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CRIME

Thousands sign petition to release US rapper ASAP Rocky from Swedish custody

An online petition calling for the release of US rapper ASAP Rocky, detained in Sweden suspected of assault after a street brawl, has gained more than 470,000 signatories in 24 hours.

Thousands sign petition to release US rapper ASAP Rocky from Swedish custody
ASAP Rocky performing in Sweden back in 2013. Photo: Christine Olsson / SCANPIX/TT

The petition #JusticeForRocky was launched on the website change.org on Tuesday and a day later had amassed over 470,000 signatories, according to the website. Several other smaller petitions have also been launched on the site.

Last week a Swedish district court decided the 30-year-old, whose real name is Rakim Mayers, should be kept in custody while prosecutors investigate a June 30th brawl, as he was considered a “flight risk”. Mayers' lawyer Henrik Olsson Lilja appealed the decision, but the court of appeal ruled against them and the Swedish supreme court declined to consider the case.

The district court's decision means Mayers can be held in custody for two weeks, while the case is investigated, forcing the rapper to cancel several dates on his European tour. After two weeks, it would require another hearing to extend his detention.

According to the petition, the rapper was acting in self defence, and his detention while the case is being investigated constituted a violation of his rights.

“To keep Rocky and his colleagues in jail pending the lengthy trial proceedings is a punishment before the fact, with no due process,” the petition argues.

It also claimed that the rapper was being held under “inhumane conditions”, alleging “24/7 solitary confinement, restriction of amenities for the most basic of human functions, access to palatable and life sustaining food as well as unsanitary conditions”.

The director of the Kronoberg remand prison, where the rapper is being held, issued a statement denying the allegations about the state of the facility.

The remand prison had been recently refurbished and was in “good condition”, said Fredrik Wallin — but he could not speak about “individual clients”, his statement added.

Mayers was born in New York and had a breakthrough in 2011 with the release of the mixtape “Live. Love. ASAP”. He followed that up in 2013 with the debut album “Long. Live. ASAP”.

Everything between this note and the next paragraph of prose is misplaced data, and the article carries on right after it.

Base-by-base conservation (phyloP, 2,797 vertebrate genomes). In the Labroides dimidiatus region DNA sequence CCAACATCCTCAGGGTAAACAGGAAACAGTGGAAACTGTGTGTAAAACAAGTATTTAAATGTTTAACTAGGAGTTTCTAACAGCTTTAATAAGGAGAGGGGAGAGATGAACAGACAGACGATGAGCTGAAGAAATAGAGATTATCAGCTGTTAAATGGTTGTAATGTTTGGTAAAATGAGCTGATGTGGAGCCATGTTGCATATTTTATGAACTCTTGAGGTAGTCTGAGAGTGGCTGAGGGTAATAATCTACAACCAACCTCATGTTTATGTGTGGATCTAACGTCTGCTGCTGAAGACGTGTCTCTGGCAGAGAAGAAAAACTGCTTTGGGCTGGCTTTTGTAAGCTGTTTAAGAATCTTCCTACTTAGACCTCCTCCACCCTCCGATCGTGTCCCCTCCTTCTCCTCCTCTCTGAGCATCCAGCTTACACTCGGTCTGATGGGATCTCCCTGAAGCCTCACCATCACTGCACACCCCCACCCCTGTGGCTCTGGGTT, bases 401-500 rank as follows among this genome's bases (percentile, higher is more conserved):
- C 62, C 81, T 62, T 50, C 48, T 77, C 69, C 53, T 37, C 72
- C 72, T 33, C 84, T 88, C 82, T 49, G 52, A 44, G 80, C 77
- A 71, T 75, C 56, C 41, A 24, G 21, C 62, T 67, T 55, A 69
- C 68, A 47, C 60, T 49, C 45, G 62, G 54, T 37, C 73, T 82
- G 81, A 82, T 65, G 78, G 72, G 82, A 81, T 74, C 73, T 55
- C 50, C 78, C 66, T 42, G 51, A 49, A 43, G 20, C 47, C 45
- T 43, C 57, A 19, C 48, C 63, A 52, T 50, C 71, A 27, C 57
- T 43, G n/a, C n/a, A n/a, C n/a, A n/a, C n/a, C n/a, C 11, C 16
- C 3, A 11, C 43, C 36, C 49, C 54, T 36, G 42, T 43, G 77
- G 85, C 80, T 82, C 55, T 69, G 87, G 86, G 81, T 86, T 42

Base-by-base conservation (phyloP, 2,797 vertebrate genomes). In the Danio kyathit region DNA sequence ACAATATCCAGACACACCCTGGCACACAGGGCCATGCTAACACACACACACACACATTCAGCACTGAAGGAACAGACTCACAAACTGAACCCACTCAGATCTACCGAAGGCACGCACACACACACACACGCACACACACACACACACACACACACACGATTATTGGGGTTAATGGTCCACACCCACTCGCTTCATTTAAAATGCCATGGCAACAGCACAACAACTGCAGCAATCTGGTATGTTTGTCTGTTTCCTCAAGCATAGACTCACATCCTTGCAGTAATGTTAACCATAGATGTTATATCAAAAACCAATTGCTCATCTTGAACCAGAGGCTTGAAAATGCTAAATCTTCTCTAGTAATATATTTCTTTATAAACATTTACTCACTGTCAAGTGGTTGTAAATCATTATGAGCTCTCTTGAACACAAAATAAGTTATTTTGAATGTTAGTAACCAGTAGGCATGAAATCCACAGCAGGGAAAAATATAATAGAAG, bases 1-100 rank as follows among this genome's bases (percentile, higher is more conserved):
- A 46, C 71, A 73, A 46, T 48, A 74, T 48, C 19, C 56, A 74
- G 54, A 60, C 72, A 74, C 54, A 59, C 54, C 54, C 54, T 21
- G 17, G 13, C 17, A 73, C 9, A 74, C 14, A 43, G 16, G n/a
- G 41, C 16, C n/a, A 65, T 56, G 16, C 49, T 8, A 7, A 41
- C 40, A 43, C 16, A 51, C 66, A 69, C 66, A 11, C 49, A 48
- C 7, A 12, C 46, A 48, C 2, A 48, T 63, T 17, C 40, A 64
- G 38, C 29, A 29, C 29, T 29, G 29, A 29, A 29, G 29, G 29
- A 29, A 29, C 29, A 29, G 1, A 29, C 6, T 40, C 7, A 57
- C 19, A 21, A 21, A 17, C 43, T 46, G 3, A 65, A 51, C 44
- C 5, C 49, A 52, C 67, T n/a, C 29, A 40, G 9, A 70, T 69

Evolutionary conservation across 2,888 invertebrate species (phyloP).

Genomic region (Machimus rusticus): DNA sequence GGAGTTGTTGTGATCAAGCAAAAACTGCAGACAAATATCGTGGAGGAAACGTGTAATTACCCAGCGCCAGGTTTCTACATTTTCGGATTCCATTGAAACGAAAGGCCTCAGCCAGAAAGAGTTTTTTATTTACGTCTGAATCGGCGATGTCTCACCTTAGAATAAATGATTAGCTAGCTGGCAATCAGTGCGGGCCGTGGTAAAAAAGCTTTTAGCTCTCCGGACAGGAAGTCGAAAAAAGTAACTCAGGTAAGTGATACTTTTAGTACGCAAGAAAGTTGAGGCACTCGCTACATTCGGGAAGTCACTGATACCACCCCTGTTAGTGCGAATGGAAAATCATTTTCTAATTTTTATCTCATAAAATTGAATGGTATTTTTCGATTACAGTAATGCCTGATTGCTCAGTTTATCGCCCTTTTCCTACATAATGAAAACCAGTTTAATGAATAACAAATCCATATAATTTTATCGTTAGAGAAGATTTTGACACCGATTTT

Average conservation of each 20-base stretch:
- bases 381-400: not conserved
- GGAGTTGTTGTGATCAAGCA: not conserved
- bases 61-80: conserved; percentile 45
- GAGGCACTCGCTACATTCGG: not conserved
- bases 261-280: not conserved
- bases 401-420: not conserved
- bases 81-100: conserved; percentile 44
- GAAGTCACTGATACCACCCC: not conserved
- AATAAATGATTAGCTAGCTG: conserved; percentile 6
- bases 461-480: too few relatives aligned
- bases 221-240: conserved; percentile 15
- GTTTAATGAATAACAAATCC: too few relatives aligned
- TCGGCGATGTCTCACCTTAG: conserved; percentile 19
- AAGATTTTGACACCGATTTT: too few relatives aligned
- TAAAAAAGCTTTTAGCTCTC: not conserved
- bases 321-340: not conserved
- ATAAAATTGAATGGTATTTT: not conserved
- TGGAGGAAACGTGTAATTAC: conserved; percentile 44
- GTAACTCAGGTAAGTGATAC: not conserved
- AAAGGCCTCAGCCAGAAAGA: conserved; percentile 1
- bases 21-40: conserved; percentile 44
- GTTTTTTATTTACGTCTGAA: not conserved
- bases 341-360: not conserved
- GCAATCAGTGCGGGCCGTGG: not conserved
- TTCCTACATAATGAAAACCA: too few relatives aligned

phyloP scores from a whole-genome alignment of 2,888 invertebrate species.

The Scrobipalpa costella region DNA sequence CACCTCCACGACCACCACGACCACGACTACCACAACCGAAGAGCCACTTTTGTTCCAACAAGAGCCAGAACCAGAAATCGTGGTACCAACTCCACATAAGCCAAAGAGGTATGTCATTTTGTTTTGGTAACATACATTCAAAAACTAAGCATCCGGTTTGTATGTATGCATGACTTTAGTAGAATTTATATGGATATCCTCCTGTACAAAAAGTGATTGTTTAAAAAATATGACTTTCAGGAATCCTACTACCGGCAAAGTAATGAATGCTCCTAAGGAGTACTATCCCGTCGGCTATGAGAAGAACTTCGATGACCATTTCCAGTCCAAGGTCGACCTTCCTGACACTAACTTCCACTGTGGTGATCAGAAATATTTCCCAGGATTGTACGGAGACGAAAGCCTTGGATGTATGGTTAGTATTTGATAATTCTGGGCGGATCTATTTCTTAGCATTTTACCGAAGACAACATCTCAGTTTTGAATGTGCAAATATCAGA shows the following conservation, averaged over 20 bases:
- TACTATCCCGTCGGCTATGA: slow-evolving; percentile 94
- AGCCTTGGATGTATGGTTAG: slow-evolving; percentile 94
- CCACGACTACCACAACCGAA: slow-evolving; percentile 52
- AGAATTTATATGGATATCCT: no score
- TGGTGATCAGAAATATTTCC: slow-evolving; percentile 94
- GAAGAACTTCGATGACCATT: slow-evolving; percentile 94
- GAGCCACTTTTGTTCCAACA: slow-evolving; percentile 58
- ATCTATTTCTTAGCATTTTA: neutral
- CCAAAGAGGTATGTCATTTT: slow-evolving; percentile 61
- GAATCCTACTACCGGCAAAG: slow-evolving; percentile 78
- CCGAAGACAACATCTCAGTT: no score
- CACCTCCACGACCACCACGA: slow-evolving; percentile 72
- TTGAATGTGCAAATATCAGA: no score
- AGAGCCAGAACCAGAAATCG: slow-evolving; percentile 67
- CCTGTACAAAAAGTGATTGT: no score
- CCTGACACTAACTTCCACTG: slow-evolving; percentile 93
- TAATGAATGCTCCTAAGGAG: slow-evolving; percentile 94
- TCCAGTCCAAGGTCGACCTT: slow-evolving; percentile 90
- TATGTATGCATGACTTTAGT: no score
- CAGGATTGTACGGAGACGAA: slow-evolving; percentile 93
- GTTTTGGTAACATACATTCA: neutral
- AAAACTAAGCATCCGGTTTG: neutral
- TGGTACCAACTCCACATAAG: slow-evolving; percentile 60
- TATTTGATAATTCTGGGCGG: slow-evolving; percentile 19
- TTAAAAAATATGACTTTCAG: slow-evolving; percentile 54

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CRIME

Swedish Green leader: ‘Easter riots nothing to do with religion or ethnicity’

The riots that rocked Swedish cities over the Easter holidays were nothing to do with religion or ethnicity, but instead come down to class, the joint leader of Sweden's Green Party has told The Local in an interview.

Swedish Green leader: 'Easter riots nothing to do with religion or ethnicity'

Ahead of a visit to the school in Rosengård that was damaged in the rioting, Märta Stenevi said that neither the Danish extremist Rasmus Paludan, who provoked the riots by burning copies of the Koran, nor those who rioted, injuring 104 policemen, were ultimately motivated by religion. 

“His demonstration had nothing to do with religion or with Islam. It has everything to do with being a right extremist and trying to to raise a lot of conflict between groups in Sweden,” she said of Paludan’s protests. 

“On the other side, the police have now stated that there were a lot of connections to organised crime and gangs, who see this as an opportunity to raise hell within their communities.”

Riots broke out in the Swedish cities of Malmö, Stockholm, Norrköping, Linköping and Landskrona over the Easter holidays as a result of Paludan’s tour of the cities, which saw him burn multiple copies of the Koran, the holy book of Islam. 

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More than 100 police officers were injured in the riots, sparking debates about hate-crime legislation and about law and order. 

According to Stenevi, the real cause of the disorder is the way inequality has increased in Sweden in recent decades. 

“If you have big chasms between the rich people and poor people in a country, you will also have a social upheaval and social disturbance. This is well-documented all across the world,” she says. 
 
“What we have done for the past three decades in Sweden is to create a wider and wider gap between those who have a lot and those who have nothing.” 

 
The worst way of reacting to the riots, she argues, is that of Sweden’s right-wing parties. 
 
“You cannot do it by punishment, by adding to the sense of outsider status, you have to start working on actually including people, and that happens through old-fashioned things such as education, and a proper minimum income, to lift people out of their poverty, not to keep them there.”

This, she says, is “ridiculous”, when the long-term solution lies in doing what Sweden did to end extreme inequality at the start of the 20th century, when it created the socialist folkhem, or “people’s home”. 

“It’s easy to forget that 100 to 150 years ago, Sweden was a developing country, with a huge class of poor people with no education whatsoever. And we did this huge lift of a whole nation. And we can do this again,” she says. “But it needs resources, it needs political will.” 
 
 
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